For several years, we lived in apartments and duplexes where we were not allowed to have “real” pets, like a cat or a dog. We tried guinea pigs, but my little boy was allergic to them or their litter. We had a turtle (“rescued” from the road side) for half a day, until I read up on all the diseases they carry. Finally, we settled on an aquarium.
But that was not enough for my son.
Whenever he played outside, he would collect all kinds of critters: roly-polies and beatles, mayflies, stink bugs. If he could catch it, he would keep it. When it rained, he collected worms, slugs and snails in glass jars.
I always tried to teach him to respect even those tiny lives, and to not squash or otherwise kill them, just “because he can”, because he’s bigger. I explained to him that as long as these animals (including spiders) stay outside, in their habitat, we’ll leave them unharmed. But if they come into our habitat, inside, they will be fair game.
A week or so ago, my son found two slugs with which he so fell in love that he didn’t want to let them go. So we padded his bug-box with fresh grass and dandelion leaves, added a few drops of water, and put the slugs in there.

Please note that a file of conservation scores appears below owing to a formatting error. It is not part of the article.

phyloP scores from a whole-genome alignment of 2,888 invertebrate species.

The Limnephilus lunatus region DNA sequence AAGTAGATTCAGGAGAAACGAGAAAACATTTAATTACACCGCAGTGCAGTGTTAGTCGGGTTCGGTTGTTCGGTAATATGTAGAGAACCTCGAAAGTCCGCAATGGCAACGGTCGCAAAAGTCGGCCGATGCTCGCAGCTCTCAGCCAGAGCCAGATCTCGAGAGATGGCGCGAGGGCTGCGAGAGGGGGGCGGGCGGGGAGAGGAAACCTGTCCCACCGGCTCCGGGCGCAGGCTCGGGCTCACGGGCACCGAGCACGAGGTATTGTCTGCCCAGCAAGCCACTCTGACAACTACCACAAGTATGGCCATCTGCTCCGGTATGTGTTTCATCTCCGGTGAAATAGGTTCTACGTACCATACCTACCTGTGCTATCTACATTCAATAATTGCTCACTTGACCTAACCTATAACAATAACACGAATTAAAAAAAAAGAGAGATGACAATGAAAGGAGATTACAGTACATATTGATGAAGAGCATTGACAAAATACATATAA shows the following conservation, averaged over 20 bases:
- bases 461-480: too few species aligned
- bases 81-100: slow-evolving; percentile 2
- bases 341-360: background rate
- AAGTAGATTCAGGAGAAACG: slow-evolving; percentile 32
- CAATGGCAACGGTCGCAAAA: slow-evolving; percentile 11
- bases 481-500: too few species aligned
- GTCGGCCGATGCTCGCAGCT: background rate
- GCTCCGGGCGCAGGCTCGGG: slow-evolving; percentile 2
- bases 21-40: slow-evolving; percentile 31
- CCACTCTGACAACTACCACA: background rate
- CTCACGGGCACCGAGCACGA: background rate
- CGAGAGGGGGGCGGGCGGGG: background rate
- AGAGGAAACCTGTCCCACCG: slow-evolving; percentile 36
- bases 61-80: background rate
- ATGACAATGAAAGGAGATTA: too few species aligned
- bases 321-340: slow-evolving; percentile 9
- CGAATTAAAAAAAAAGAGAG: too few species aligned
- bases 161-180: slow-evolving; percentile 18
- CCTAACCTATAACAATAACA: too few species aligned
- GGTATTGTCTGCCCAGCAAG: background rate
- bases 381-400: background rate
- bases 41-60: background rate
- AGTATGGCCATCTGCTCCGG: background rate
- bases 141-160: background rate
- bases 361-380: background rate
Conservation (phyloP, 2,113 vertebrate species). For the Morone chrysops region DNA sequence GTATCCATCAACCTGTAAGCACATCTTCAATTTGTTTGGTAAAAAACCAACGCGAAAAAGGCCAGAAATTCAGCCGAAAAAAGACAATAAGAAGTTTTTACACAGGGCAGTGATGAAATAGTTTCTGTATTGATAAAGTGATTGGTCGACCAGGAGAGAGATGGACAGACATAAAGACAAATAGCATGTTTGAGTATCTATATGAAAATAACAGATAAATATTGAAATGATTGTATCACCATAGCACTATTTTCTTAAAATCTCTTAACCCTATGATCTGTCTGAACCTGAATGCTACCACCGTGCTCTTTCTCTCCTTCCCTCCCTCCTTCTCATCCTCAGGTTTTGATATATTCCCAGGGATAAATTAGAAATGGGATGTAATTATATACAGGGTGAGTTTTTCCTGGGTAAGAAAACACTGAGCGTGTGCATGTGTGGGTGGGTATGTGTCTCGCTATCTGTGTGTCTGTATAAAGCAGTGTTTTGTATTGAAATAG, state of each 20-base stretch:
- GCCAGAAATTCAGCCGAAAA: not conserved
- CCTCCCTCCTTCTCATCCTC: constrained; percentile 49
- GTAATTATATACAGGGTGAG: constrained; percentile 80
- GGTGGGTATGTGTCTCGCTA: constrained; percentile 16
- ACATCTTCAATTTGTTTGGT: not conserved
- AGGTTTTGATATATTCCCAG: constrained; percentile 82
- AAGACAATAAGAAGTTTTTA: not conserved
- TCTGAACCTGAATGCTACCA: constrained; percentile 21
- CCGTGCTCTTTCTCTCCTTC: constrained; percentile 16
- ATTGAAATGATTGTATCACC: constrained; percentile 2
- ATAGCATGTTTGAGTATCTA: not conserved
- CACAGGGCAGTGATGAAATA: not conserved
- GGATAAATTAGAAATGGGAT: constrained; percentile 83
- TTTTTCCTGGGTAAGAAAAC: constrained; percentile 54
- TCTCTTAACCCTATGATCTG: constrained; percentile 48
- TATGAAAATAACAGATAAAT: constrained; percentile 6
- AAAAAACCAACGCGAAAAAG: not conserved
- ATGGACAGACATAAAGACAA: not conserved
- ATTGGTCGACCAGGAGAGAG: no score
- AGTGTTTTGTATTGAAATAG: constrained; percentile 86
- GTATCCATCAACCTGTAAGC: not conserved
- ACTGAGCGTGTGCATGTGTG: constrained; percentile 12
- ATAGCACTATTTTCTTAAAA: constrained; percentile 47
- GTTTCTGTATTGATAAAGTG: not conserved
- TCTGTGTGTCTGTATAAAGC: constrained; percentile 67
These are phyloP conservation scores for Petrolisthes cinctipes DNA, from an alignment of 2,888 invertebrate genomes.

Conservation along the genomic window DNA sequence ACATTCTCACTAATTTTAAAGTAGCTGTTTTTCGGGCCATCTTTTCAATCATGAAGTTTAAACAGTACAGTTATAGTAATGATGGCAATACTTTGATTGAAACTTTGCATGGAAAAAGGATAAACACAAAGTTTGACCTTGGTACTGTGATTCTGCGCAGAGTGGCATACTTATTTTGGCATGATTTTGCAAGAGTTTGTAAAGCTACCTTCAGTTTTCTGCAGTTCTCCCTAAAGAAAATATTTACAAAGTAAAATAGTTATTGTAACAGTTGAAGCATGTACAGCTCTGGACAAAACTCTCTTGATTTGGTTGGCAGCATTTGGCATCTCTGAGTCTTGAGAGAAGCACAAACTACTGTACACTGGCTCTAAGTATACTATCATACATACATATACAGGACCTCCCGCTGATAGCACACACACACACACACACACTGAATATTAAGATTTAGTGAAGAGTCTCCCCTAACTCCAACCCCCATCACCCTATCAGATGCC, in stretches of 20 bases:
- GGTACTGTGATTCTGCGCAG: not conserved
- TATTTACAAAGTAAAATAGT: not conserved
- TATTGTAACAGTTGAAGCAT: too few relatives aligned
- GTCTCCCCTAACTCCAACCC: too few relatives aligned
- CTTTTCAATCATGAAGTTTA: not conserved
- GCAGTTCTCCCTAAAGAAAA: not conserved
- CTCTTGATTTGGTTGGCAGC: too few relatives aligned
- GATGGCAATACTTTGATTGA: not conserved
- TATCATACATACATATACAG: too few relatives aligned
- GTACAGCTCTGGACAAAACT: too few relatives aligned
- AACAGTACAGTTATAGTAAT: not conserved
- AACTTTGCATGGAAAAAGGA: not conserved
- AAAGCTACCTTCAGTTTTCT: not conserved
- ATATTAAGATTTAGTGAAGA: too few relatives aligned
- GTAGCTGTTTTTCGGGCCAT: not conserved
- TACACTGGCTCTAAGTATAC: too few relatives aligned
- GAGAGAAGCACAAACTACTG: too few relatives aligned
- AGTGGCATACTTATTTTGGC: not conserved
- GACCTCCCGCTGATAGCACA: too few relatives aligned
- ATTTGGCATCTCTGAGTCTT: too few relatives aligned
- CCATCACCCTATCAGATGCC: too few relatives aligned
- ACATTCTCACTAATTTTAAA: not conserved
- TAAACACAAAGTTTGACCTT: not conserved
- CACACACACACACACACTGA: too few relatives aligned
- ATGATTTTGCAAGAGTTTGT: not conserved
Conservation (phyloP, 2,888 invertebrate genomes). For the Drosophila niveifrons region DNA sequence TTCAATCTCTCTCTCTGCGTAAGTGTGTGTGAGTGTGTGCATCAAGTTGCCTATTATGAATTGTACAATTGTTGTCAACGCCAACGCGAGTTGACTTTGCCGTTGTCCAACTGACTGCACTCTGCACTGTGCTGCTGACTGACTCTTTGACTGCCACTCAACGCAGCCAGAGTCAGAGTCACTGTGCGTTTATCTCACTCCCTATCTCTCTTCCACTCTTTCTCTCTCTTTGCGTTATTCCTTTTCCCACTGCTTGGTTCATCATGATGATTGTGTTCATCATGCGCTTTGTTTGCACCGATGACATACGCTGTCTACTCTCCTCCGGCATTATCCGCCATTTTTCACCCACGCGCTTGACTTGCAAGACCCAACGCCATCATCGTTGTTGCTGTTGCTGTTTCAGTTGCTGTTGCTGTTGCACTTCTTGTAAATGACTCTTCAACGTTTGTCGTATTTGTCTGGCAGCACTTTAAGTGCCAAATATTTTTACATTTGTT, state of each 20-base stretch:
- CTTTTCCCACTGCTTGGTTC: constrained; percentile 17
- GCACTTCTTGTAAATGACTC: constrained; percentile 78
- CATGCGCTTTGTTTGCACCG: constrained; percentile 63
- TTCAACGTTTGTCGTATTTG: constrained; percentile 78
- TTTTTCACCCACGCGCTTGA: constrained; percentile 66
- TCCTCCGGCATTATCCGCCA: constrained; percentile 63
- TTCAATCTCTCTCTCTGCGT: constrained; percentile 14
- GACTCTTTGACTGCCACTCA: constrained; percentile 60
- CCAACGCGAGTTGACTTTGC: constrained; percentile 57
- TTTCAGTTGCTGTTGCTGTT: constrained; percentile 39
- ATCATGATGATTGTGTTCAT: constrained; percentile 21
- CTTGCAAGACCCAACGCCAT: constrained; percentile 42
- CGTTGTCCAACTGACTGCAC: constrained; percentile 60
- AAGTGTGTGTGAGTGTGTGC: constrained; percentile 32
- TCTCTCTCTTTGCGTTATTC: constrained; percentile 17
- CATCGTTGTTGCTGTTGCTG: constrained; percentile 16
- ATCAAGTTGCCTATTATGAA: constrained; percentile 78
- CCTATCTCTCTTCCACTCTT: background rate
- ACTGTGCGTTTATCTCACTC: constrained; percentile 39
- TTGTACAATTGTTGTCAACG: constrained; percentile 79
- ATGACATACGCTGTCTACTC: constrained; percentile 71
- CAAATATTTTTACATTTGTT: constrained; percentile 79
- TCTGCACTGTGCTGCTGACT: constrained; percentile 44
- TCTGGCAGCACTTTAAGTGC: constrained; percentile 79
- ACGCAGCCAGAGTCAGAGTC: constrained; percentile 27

I’m glad he did not insist on setting the box on his nightstand. But he put it not far, next to the aquarium.
He really loved those slugs and played repeatedly with them. (Don’t ask me… I don’t have a clue of how you play with slugs… 🙂 ) But he’s only 7 and tends to forget to get new greenery and moisture to his beasties. I, too, forgot a bit about them.
And it happened what was inevitably going to happen: the slugs dried out and died.
I’m sure he learned his lessons:
– leave wildlife in the wild, or…
– if you take it inside for even a short period, you have to provide the right conditions so that they don’t die
– any kind of pets need care.
I learned a lesson, too: no critter is too small or ugly to be a pet and to be loved dearly by some little boy!